Historical stuff? This is not the book to go to for a deeply immersive and period-accurate recreation of the Regency. The characters have supper instead of dinner, lace cuffs which went out of fashion at least twenty years earlier, dine a la russe (individual dishes) rather than a la francais (everything out on the table), and there’s the usual haziness about titles and special licences. Lucius makes his money from ‘playing the market’, which I’m not convinced was a thing in those days (people tended to invest in companies on a long-term basis), but the London stock exchange was in existence, so perhaps.

But again, none of these grumbles really mattered. I enjoyed the read right from the first chapter (where kindly Rafe is stocking the nursery with four of everything so that his four wards never have to wait for their turn, and is amusingly discombobulated to discover they’re all grown up) to the romantic and familial resolution. A fun book, although I’m not sure I care enough about the rest of the ensemble to read more of the series. Four stars.


Review: ‘Guilty as Sin’ by Rosalind James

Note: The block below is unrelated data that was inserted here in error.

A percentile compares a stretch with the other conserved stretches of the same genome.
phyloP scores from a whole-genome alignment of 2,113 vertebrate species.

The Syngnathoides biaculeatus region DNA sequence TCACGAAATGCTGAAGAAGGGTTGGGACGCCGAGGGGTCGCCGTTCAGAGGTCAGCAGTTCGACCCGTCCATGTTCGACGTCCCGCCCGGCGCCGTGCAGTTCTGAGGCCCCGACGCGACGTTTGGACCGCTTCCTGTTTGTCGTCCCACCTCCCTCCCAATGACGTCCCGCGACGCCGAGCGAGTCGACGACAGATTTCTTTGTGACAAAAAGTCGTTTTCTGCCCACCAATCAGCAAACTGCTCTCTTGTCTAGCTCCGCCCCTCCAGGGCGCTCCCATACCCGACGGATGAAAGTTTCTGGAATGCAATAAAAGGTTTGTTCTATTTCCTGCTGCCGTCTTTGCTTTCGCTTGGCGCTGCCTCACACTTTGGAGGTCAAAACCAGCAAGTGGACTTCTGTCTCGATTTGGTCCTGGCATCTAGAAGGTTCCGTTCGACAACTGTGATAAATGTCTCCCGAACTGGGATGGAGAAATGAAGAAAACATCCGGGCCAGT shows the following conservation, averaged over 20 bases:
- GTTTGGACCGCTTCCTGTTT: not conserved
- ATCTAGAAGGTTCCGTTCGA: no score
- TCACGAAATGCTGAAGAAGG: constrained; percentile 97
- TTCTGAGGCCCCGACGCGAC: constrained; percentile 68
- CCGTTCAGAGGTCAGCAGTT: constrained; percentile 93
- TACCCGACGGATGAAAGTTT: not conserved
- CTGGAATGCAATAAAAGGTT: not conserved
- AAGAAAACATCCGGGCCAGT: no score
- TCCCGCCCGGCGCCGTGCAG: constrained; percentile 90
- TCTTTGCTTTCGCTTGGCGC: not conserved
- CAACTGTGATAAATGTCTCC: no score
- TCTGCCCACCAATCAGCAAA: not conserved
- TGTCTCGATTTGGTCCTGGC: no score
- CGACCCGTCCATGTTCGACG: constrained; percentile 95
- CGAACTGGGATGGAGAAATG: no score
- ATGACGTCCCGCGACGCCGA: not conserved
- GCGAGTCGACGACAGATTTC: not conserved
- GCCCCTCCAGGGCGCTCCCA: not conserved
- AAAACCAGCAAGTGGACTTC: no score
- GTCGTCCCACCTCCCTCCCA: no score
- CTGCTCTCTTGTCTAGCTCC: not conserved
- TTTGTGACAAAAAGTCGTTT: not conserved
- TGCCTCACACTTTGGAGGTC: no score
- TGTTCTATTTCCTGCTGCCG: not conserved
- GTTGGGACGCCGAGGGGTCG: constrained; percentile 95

Posted January 28, 2018 by Mary Kingswood in Review / 0 Comments

My last book of the year, bringing my total to 60, and it was a good one. I’ve read a couple of other books by Rosalind James which were straightforward contemporary romances, but this was more of a thriller romance, and it had a bit more bite than the others. The premise is that identical twins… yes, yes, I know, straight from the bargain rack of Cliches R Us, but stay with me. Identical twins Lily and Paige Hollander decide to swap places for a while. Lily runs a small-holding and a sexy lingerie shop in rural Montana, and is being pressured to sell her land to make way for a ski resort. Paige is a cop from San Francisco who was shot in a messy incident which saw her partner and the victim of a domestic assault both shot dead. Cue suspension and enquiries and the usual palaver. Both sisters want an escape from their routine lives, so Lily disappears for a restful holiday and Paige takes over the goats, chickens and bras while she heals, both mentally and physically.

The early part of the book, which deals with the twins and their various backgrounds, was very confusing to me, but I trusted the author to get me through the sticky parts and she did. By the time Paige is settled in and trying to milk the goats, it’s all plain sailing. Or it may just be that this is where the hero makes his appearance. All James’ heroes (extrapolating wildly from the three books I’ve read!) tend to be big, muscular men, rather intimidating in some ways, but very gentle with the heroine. They tend to be a bit too perfect for my taste, but I guess a little wish fulfilment is allowed in a romance. There are quite a few graphic sex scenes, but nothing out of the ordinary.